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investor clinic

I have been a DIY investor for the past few years and have developed strategies to build the value of my portfolio and keep the momentum going. For example, I will sell an investment and redeploy the funds when the stock reaches a 25-per-cent loss to my purchase price. I need your advice on a strategy regarding when to book gains, especially when many of the stocks in my portfolio have risen more than 50 per cent.

Warren Buffett said it best: “When we own portions of outstanding businesses with outstanding managements, our favourite holding period is forever.”

Too many investors think the way to make money is to buy low, sell high and repeat. They see the stock market as a casino-like game that requires a strategy or trading system. But if you own a great company – one whose sales, earnings and dividends (if it pays any) are growing steadily – the best approach is often to do nothing.

Consider Amazon.com Inc. (AMZN). Since 2000, there have been three calendar years when the stock fell more than 25 per cent, and four years when it gained more than 100 per cent. The former would have likely qualified as sell signals based on your system. But simply buying and holding Amazon over the past 20 years would have produced a return of more than 24,000 per cent.

Granted, it’s easy in hindsight to point out the wisdom of holding a tech monster such as Amazon. So let’s look at a less extreme example from my model Yield Hog Dividend Growth Portfolio.

Over the past 10 years (through June 30), Algonquin Power & Utilities Corp. (AQN) has produced a total return, including dividends, of 411 per cent. That’s pretty good – it’s equivalent to a compound annual gain of 17.7 per cent – but it hasn’t been a straight uphill climb. During a six-month span in 2013, for example, Algonquin’s stock tumbled 25 per cent. Was that a good time to sell? Nope. It was a great time to buy: Over the next 16 months, the shares gained about 70 per cent.

Even after that large advance, the shares went on to roughly double over the following five years.

This is the problem with selling a stock based on how much it has gained or lost in the past: It’s backward-looking information that, by itself, tells you nothing about how the stock will perform in the future.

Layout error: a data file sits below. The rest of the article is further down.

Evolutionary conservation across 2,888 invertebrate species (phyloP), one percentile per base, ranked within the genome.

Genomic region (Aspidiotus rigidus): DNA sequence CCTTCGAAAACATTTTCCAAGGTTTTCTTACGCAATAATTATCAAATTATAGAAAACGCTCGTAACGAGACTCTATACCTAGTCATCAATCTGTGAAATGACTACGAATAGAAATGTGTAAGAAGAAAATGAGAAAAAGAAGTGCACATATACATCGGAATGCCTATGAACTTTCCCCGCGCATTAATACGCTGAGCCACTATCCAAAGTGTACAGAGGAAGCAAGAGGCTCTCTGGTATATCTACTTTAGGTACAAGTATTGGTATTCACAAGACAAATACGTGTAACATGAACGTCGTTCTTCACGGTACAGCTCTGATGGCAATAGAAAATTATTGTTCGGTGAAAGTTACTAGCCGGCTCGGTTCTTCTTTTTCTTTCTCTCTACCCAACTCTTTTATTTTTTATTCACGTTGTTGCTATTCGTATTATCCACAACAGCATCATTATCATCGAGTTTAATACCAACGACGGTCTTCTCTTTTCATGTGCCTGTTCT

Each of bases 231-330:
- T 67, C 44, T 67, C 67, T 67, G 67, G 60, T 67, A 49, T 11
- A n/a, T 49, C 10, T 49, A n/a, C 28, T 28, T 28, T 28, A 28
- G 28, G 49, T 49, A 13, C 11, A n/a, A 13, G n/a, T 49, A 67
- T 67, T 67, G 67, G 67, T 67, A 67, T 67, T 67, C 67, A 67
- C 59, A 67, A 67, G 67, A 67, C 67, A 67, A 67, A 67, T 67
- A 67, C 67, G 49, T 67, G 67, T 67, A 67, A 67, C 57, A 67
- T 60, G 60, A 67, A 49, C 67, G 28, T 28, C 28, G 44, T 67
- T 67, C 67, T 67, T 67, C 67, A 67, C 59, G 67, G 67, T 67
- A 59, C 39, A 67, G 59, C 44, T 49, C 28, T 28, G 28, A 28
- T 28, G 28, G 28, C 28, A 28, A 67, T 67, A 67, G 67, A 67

Ultimately, I believe the reason people sell based on past performance is emotional. When a stock rises sharply, they worry that it will give back some of its gains. When a stock drops, they worry that it will continue to fall. So they sell. More than anything, it’s a way to control their fear by applying what seem like rational rules to automate their decision-making and, in theory, limit their losses.

But over the long term, this approach will very likely cost you. You would be better off buying and holding proven, profitable companies – or diversified exchange-traded funds – and learning to ride the short-term waves without constantly feeling the need to do something.

That’s not to say you should never sell a stock. If a company becomes wildly overvalued and there is no justification for its price-to-earnings multiple, or if the business has taken what appears to be a permanent turn for the worse, those could be valid reasons to sell. But how much the stock has gained or lost since you bought it is not.

When ETF companies publish performance data for their funds, are the returns before or after fees? And do they include dividends?

Exchange-traded funds and mutual funds report their returns after fees, with all distributions assumed to have been reinvested in additional units. Similarly, when a fund company provides a benchmark return for comparison – such as the S&P/TSX Composite Index – it is a total return with dividends reinvested. Standardizing returns in this way allows for apples-to-apples comparisons between funds and with indexes.

Unfortunately, not all ETF companies thoroughly explain what their returns measure, which leads to confusion. Bank of Montreal and Vanguard Canada, for instance, refer to the change in “NAV” (net asset value) or “market price” of their ETFs, which may lead some readers to believe, incorrectly, that dividends are not included.

BlackRock Canada does a better job with its iShares ETFs. Its ETF performance tables include a clickable information button that brings up the following text: “Total return represents changes to the NAV and accounts for distributions from the fund.”

E-mail your questions to jheinzl@globeandmail.com. I’m not able to respond personally to e-mails but I choose certain questions to answer in my column.

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